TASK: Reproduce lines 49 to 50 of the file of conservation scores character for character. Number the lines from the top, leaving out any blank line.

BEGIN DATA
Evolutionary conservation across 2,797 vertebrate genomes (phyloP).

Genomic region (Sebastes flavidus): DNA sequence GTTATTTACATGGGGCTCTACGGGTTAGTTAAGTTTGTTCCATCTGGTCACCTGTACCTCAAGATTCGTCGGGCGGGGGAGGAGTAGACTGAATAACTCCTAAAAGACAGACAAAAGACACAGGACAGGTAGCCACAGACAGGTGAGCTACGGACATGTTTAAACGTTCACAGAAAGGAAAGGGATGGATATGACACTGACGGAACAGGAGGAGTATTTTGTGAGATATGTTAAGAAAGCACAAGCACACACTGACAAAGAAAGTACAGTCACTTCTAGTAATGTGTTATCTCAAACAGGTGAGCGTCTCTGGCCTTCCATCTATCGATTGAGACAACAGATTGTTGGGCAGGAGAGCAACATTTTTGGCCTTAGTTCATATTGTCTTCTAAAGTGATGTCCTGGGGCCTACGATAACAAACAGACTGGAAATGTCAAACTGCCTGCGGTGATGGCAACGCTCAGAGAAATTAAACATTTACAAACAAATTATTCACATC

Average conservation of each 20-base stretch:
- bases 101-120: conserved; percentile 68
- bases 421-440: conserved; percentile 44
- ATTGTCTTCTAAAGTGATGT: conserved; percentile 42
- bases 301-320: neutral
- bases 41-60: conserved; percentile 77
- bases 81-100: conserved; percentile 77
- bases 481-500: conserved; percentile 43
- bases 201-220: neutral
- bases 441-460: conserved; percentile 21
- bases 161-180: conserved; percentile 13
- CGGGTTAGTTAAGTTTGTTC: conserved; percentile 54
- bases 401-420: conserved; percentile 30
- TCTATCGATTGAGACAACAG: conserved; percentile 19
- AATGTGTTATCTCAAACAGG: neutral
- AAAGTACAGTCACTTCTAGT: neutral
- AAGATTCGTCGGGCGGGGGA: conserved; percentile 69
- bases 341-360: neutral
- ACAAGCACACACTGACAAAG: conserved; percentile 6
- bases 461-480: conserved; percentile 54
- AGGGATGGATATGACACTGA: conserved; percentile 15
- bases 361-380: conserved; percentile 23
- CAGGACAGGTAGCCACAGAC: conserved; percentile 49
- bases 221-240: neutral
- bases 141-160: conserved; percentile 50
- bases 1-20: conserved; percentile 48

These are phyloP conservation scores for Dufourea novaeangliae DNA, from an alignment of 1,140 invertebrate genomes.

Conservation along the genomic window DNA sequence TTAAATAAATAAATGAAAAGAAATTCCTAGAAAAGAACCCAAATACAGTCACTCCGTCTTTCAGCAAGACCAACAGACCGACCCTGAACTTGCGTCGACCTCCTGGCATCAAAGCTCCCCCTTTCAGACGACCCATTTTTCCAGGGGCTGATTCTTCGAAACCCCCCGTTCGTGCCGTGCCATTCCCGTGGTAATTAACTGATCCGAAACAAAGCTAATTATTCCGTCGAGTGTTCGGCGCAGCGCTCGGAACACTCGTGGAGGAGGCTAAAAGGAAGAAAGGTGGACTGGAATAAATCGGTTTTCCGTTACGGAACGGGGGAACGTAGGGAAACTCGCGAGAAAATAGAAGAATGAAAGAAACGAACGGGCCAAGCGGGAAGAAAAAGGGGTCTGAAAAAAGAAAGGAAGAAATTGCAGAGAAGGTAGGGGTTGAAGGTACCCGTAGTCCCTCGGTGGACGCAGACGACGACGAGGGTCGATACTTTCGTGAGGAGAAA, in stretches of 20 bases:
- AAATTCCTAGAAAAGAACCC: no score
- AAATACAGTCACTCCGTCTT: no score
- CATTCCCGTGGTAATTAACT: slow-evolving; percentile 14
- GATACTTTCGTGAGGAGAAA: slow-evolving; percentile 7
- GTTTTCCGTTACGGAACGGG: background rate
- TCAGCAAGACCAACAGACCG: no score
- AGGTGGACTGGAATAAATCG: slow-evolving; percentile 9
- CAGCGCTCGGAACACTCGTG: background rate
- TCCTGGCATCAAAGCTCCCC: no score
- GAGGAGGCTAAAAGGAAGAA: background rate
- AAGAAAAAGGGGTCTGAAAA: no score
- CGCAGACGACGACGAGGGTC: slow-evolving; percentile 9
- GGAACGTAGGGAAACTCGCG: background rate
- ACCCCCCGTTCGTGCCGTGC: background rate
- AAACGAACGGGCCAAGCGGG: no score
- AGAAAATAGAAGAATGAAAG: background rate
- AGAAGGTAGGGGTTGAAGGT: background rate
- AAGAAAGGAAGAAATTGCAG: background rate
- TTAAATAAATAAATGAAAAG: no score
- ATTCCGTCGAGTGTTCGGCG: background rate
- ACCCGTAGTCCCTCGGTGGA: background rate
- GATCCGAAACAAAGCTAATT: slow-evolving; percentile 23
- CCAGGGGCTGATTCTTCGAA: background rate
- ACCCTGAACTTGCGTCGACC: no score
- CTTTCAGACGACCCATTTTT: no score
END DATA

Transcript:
- TTAAATAAATAAATGAAAAG: no score
- ATTCCGTCGAGTGTTCGGCG: background rate